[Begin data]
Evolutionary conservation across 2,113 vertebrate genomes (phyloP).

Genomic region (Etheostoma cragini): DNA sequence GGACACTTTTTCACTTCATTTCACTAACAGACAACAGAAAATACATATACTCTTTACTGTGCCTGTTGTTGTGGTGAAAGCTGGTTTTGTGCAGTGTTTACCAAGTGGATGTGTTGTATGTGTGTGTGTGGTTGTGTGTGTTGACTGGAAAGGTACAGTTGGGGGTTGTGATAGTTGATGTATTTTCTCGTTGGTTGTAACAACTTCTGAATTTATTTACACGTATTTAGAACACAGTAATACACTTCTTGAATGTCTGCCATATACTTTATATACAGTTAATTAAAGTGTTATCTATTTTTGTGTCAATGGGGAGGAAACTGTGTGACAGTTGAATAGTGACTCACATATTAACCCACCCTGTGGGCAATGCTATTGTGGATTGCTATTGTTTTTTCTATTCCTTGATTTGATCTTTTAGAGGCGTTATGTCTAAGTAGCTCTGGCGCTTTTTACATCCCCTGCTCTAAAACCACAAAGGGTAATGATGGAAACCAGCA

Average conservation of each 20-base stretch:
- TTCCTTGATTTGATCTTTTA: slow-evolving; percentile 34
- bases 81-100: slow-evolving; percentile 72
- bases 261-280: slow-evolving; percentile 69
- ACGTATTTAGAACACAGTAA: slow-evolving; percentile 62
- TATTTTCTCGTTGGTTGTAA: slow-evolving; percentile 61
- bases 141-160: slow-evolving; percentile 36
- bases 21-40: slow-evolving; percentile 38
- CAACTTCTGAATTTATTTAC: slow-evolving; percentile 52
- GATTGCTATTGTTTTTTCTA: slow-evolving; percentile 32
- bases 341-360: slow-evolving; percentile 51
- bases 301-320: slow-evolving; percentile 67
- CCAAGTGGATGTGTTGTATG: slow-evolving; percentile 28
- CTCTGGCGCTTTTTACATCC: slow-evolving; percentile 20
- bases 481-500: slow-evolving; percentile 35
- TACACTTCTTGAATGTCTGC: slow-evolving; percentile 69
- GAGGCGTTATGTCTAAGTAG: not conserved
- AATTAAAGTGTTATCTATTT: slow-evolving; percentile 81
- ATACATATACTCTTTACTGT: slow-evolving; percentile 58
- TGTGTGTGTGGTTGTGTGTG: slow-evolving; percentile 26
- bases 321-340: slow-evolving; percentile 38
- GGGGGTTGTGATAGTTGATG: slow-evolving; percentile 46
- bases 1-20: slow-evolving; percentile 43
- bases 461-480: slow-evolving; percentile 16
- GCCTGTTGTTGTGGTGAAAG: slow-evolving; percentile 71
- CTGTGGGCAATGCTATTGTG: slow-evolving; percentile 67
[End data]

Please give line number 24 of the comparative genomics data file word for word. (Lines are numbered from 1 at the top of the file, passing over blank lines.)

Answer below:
- GGGGGTTGTGATAGTTGATG: slow-evolving; percentile 46